Three-Dimensional Electron Tomography Of Integrated Circuit Devices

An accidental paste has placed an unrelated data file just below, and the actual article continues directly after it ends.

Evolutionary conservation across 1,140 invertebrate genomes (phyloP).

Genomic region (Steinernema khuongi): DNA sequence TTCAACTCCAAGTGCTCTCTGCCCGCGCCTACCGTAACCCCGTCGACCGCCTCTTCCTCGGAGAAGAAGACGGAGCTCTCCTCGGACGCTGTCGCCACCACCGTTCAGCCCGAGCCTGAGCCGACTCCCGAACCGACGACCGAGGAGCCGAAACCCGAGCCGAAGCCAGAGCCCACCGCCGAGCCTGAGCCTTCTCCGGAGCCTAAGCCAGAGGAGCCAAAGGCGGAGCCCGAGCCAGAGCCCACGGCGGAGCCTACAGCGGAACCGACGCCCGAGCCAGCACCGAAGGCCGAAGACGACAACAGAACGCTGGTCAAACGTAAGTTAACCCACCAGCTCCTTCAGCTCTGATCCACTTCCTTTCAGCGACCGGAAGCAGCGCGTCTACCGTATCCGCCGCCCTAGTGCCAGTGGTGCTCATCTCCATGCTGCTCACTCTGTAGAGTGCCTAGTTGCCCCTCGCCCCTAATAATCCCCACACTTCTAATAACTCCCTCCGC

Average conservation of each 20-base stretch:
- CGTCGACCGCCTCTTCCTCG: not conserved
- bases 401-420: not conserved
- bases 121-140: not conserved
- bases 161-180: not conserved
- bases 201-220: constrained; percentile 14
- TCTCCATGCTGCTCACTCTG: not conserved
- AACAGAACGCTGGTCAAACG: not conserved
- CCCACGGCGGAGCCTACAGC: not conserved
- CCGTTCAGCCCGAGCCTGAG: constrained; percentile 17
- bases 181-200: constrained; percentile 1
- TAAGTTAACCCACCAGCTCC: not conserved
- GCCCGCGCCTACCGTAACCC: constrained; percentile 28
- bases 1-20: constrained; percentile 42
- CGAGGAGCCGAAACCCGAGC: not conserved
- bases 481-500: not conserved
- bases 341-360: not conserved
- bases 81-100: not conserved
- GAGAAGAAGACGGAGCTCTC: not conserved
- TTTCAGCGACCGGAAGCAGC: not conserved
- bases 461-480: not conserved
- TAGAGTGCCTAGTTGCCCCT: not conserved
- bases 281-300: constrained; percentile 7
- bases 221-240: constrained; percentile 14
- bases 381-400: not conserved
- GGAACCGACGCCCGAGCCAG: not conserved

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The three-dimensional structure of integrated circuit (IC) devices can be analyzed at the nanometer scale by electron tomography using projection images generated from a scanning transmission electron microscope (STEM). The instrument samples the projected mass thickness of an object, producing image intensities with contrast capable of diﬀerentiating materials. Resulting three-dimensional reconstructions provide direct analytical analysis of structures with nanometer scale resolution along all three spatial dimensions for accurate predictions of device performance and reliability. We apply electron tomography to reconstruct a 250nm-thick cross-section of Cu wires with Ta barrier layers and measure the conductor cross-sectional area at many points along the wire to calculate Cu resistivity. Measurements from traditional twodimensional projection images underestimate conductor cross-sectional area due to the overlap of line edge roughness defects along the wire's length in projection. The average cross-sectional area determined from tomography measurements is 5% higher than a measurement from a two-dimensional projection of the same wire, resulting in significantly different predicted resistivities. Reconstruction of thick material cross-sections allows many measurements of device variations for a statistical analysis of critical dimensions. Traditional STEM imaging techniques produce transmission functions with a nonmonotonic dependence of intensity on thickness for thick cross-sections of common microelectronic materials, which is unsuitable for electron tomography. We introduce a novel incoherent bright field (IBF) STEM imaging technique optimized to image cross-sections up to 1mu-m thick. Monte-Carlo simulations of beam scattering predict IBF-STEM is complementary to traditional incoherent STEM imaging techniques but provides superior signal-to-noise ratio and no image artifacts for ultra-thick specimens. We develop a general relationship from Monte-Carlo simulations and calculations of the Rutherford cross-section for elastic scattering that determines the suitable STEM imaging technique for any material thickness based on predicted signal-to-noise ratios. To test IBF-STEM's suitability to electron tomography, we reconstruct a stress-void in a 250nm thick Cu wire, where traditional imaging techniques fail to provide monotonic image intensities at all tilt-angles. Experimental STEM images of the ultra-thick cross-section verify the expected transmitted electron intensity from Monte-Carlo simulations of STEM detectors with different collection angles. An IBF-STEM reconstruction provides the location and size of a stress-void in three-dimensions that is not possible with two-dimensional projection images alone.